HomeAsia-Pacific Social Science Reviewvol. 10 no. 2 (2010)

Fiction as Fact: False Memories of WWII in the Philippines

Michael J. Houlahan

Discipline: History, Philippine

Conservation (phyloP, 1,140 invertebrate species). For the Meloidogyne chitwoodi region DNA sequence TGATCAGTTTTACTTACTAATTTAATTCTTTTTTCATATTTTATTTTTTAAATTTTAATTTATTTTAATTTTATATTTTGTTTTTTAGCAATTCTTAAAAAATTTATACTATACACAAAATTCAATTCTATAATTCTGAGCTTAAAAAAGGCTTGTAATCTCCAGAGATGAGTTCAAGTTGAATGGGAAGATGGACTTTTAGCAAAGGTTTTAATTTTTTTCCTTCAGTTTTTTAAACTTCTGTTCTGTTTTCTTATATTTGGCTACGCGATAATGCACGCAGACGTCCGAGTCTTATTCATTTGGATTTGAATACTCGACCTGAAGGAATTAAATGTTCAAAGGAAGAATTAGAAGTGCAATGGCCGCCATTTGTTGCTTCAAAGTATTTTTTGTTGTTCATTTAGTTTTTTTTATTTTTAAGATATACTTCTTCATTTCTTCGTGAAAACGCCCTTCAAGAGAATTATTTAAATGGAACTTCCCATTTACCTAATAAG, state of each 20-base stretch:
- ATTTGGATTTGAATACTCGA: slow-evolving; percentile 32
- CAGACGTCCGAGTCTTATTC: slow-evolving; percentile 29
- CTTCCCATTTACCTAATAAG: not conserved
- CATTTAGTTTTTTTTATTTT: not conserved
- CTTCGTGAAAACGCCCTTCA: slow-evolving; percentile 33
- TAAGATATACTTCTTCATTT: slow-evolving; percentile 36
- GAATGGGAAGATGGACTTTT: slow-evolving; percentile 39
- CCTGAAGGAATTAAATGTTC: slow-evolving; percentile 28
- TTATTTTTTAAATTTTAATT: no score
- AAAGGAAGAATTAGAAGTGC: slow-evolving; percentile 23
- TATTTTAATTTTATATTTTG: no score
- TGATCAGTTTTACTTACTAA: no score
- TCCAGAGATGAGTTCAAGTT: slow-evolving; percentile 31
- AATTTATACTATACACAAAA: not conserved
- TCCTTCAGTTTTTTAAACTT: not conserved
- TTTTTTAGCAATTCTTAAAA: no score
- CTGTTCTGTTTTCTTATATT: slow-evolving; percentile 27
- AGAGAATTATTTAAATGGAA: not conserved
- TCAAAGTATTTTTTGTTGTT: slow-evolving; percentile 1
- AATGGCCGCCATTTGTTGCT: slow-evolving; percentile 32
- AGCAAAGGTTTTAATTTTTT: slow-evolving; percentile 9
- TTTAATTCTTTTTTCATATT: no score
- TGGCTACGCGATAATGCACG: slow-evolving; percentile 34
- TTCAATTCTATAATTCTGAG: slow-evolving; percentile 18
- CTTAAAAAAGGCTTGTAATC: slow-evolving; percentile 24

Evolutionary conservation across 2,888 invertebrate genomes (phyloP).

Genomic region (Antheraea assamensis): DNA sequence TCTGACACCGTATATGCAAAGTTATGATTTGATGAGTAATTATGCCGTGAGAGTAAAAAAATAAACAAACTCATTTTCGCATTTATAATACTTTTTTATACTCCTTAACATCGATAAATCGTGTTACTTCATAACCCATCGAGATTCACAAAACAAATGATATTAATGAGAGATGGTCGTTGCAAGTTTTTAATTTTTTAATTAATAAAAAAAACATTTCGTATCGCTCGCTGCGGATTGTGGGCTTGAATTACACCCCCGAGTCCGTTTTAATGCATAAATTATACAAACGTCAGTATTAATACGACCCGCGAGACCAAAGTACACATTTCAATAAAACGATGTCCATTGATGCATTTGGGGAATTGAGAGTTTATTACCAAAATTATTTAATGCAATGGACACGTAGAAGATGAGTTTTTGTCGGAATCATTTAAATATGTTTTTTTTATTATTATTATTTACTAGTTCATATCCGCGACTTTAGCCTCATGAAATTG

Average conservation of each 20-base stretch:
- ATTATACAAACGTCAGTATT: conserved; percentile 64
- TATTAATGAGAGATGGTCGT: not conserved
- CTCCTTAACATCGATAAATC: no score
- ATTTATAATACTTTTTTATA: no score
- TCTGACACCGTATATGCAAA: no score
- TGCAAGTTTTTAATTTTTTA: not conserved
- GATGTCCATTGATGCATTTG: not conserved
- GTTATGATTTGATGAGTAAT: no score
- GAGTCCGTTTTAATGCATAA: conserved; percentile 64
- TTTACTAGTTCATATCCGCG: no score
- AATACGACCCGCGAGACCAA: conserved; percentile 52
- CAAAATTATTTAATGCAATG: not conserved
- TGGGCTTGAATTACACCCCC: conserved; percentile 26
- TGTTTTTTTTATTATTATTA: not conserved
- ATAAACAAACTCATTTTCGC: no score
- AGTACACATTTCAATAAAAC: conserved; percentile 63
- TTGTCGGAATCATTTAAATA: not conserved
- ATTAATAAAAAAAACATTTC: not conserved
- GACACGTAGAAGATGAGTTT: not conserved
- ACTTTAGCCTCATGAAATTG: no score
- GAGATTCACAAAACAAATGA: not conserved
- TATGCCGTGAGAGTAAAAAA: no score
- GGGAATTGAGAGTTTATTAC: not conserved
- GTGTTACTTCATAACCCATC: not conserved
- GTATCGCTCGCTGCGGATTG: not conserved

This book is a personal account of abuse to the author and her mother by the Japanese during World War II in the Philippines. It covers the author’s childhood, concentrating on slightly more than three years ending when she was 11. During this period, Ms. Finch writes that she and her mother were held as civilian Prisoners of War (POW) and slave laborers in a series of camps in the Philippines, China and Japan. Her tale is lively, interesting, and reasonably well-written. However, it contains descriptions of alleged Japanese atrocities that did not happen. It also contains “eyewitness” testimony that is impossible to believe. The author appears to have conflated, exaggerated, and sometimes invented events in the Philippines and elsewhere, and then placed herself and her mother in the midst of them.